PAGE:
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Mayor proclaims October as Community Inclusion Month in Powell River

inclusion Powell River adapts to changes due to COVID-19
inclusion Powell River
HAVING FUN: October has been designated as Community Inclusion Month in the City of Powell River and inclusion Powell River has been busy adjusting to the changed times due to COVID-19. Lamplight Photo Design photo

October 2020 has been proclaimed Community Inclusion Month in Powell River by mayor Dave Formosa, highlighting the depth of community involvement by inclusion Powell River (iPR), which has been in existence since 1954.

Lilla Tipton, the organization’s chief executive officer, said she appreciated the proclamation by the city, and that inclusion month is a BC-wide declaration.

“It’s important in our community to be part of that larger event,” said Tipton. “With COVID-19, it has reminded us how important it is for people to be included and active, and what some of the challenges are around that.

“Many of the people we serve are more socially vulnerable than others in our community and so the pandemic has amplified that isolation people experience. It has been an interesting time for us to examine that and really understand how to better support people.”

Technology is now playing a major role in supporting everyone to be less isolated, said Tipton. Making sure people iPR serves have the capacity to use the technology, or access to the technology, has been a lot of the effort the organization has had to put in place since the onset of COVID-19, she added.

“We put a lot of energy into supporting people in being less isolated through technology in the last six or seven months,” said Tipton.

In non-pandemic times, iPR has been a hands-on organization, so it has been a big adjustment to meet the requirements of this pandemic time.

“We had to purchase a lot of new technology because our technology wasn’t adequate to meet the new needs,” said Tipton.

iPR serves a significant number of people in the community, including about 350 children and their families. About 120 adults with intellectual challenges are being assisted and iPR is up to 190 in the seniors better at home program, which is primarily served by volunteers. Tipton said that program has been growing by leaps and bounds because of the needs of seniors during COVID-19.

Current programming for seniors includes assistance such as gift certificates for food, and volunteers have spent significant time with seniors to prevent loneliness, and to provide transportation for activities such as medical appointments. Most of that is having to be done online now, said Tipton, but there still are housekeepers who go in to help people who need that support.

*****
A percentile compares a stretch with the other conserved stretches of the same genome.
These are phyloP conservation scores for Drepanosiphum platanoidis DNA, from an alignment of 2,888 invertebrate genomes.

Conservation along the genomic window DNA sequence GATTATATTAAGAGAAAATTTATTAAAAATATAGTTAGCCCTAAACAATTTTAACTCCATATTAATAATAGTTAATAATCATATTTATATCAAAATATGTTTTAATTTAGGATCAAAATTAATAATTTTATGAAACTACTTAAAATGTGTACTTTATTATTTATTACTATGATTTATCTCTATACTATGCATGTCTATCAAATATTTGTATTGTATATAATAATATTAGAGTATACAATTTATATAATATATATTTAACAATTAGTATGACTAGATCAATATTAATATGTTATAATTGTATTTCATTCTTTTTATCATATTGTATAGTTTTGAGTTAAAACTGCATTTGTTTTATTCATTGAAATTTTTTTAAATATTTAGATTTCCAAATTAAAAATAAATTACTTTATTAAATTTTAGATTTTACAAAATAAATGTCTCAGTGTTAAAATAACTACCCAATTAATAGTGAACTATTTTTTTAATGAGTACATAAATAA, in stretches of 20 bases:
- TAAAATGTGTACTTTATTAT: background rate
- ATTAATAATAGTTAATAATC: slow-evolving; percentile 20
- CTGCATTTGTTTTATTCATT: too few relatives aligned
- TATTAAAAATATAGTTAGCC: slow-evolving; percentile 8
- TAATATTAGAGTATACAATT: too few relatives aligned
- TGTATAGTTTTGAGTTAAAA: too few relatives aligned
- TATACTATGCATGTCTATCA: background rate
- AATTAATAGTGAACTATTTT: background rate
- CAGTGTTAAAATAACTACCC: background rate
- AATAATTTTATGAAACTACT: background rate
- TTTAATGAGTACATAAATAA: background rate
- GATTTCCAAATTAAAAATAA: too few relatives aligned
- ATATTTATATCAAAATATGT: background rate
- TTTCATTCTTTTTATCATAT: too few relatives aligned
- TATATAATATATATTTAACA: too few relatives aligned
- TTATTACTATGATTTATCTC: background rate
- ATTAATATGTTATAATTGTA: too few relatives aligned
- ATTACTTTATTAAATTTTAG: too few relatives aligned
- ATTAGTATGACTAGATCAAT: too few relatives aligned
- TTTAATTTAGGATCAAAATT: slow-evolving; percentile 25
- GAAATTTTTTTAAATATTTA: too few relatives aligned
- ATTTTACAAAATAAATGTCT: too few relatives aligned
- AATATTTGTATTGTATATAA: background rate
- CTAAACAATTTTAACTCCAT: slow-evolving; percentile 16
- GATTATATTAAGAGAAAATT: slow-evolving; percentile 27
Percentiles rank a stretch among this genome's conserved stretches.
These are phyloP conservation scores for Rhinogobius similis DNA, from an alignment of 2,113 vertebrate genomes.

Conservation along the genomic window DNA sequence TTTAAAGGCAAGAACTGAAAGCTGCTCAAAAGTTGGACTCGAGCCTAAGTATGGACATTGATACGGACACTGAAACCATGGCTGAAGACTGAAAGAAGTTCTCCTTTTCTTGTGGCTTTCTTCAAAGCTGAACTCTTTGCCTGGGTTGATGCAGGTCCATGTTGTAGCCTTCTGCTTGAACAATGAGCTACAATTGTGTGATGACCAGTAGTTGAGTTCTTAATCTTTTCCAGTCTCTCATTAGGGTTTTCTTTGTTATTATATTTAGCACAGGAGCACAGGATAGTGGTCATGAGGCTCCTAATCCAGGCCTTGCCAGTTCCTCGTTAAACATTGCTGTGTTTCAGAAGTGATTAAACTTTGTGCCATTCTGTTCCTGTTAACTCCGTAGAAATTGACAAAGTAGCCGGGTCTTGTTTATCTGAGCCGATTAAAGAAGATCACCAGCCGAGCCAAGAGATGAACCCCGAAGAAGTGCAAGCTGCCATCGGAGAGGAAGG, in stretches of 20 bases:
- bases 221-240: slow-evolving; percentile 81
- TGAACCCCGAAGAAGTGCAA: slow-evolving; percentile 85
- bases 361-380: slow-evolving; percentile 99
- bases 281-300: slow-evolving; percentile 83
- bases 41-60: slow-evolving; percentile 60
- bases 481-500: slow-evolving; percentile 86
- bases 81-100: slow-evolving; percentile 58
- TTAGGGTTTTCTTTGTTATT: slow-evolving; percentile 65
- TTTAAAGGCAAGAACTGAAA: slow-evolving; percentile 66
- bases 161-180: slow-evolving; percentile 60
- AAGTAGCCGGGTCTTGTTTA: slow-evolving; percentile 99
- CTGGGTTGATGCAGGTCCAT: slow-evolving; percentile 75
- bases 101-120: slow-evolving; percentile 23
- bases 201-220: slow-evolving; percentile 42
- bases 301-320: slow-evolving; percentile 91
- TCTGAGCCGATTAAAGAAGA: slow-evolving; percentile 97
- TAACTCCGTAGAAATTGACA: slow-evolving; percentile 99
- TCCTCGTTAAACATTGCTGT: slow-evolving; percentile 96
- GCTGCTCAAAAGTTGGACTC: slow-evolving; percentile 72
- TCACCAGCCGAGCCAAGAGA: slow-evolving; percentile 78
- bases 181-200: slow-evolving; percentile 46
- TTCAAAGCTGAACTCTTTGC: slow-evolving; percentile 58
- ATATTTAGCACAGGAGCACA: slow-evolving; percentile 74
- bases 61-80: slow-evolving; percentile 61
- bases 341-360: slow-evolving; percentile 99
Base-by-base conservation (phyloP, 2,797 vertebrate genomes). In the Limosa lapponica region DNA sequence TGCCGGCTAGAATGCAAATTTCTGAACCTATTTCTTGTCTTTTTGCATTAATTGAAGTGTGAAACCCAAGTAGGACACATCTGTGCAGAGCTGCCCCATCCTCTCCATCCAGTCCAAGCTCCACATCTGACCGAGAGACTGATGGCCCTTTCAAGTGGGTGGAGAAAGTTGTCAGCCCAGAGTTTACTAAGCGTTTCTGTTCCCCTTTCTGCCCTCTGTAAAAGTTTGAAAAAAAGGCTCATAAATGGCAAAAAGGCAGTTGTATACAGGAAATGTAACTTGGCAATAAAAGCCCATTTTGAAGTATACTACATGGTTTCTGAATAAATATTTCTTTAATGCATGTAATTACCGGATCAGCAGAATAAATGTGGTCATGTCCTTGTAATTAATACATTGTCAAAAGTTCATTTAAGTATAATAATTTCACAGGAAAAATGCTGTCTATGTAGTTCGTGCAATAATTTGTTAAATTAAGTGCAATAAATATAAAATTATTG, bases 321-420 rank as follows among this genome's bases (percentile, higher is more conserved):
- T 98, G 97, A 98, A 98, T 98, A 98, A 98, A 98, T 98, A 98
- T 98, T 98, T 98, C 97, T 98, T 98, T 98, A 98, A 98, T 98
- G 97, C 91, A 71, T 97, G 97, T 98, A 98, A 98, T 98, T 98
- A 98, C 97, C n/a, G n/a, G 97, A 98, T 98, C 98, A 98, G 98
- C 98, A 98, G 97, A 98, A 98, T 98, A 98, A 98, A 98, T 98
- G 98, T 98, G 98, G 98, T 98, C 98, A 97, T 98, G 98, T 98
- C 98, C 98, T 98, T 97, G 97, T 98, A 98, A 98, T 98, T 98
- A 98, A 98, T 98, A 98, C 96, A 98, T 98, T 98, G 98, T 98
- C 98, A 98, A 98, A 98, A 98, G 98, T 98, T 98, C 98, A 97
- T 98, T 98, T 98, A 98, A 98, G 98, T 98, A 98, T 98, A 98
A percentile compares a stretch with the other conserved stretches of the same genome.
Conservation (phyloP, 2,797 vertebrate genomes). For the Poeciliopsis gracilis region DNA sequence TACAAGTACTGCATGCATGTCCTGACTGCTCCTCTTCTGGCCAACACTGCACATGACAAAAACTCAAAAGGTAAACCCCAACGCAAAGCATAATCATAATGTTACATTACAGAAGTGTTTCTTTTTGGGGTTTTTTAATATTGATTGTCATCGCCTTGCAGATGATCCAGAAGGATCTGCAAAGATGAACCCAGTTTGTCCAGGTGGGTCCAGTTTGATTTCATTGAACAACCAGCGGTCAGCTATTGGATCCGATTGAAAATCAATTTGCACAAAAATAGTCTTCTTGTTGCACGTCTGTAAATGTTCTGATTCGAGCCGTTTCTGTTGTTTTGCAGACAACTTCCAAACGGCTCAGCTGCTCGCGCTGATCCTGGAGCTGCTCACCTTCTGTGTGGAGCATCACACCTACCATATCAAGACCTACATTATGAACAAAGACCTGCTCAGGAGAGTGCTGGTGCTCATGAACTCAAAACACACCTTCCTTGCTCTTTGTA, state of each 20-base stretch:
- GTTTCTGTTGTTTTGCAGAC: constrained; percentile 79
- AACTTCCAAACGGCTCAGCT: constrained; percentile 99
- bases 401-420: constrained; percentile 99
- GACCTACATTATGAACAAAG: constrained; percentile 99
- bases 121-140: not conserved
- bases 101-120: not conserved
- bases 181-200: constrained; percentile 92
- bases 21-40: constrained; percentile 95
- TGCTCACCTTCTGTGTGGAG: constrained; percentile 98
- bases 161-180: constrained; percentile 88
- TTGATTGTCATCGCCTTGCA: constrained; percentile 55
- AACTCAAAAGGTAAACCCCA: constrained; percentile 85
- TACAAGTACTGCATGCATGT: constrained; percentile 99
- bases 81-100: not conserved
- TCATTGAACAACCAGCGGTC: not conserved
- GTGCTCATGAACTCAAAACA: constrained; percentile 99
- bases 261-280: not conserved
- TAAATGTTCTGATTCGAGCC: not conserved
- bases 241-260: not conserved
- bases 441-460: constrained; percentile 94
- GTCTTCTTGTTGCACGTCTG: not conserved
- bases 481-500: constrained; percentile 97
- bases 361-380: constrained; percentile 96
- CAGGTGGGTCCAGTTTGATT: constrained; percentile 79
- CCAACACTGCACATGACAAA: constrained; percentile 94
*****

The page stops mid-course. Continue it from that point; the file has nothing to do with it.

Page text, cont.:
For the other groups, Tipton said one-to-one support is provided where needed, but a lot of group work is being done through Zoom teleconferences.

“One of the ones that is successful and people like better than they did in person is the cook club,” said Tipton. “The staff demonstrates cooking online. They drop off the ingredients for the dinner before the meeting and they all cook together online. Each person gets to cook in their own kitchen. They really like that new method of doing it.”

Other programs, such as yoga, drumming and choir are also all possible to do through Zoom, where the employment services program has also been hosting workshops.

“We have all accepted that this is how we are having to operate so we might just as well get on with it, finding new ways to do things,” said Tipton. “We have to be innovative in our approaches.”

Tipton said iPR received support from the community fund for COVID-19 and it has helped to provide technology for some people.

Usually during inclusion month, iPR has some special activities planned, but COVID-19 has downplayed that.

The provincial focus for the month is inclusive housing, which brings up the bigger conversation about affordable housing. Tipton said this region is carrying out a housing needs assessment and inclusion is part of that study.

The organization is also part of housing initiatives, being involved in the affordable housing project being constructed on Ontario Avenue, with more than 40 units that will be available to help lower income people find a residence.

“We are looking at new ways to see that people we serve have adequate housing and are included in the community,” said Tipton. “The new developments can include space for people with disabilities at more affordable cost.

“We know the cost of housing is becoming more of a barrier to people with intellectual disabilities who we serve and to some seniors whose income is limited to old age pension and guaranteed income. It’s a really critical and important aspect of the work we do.”

Another important aspect is employment. September was employment disability month and iPR celebrated employers who are employing people with disabilities.

“The small business people in Powell River have been amazing in terms of what they have been able to do,” said Tipton. “COVID-19 has made it challenging to be in business so we want them to know how grateful we are.”

Tipton said it’s important to bring recognition to iPR during October. She said people can find out more about the organization at

“It’s a good place for people to go,” said Tipton, “and see the diverse work that we do.”

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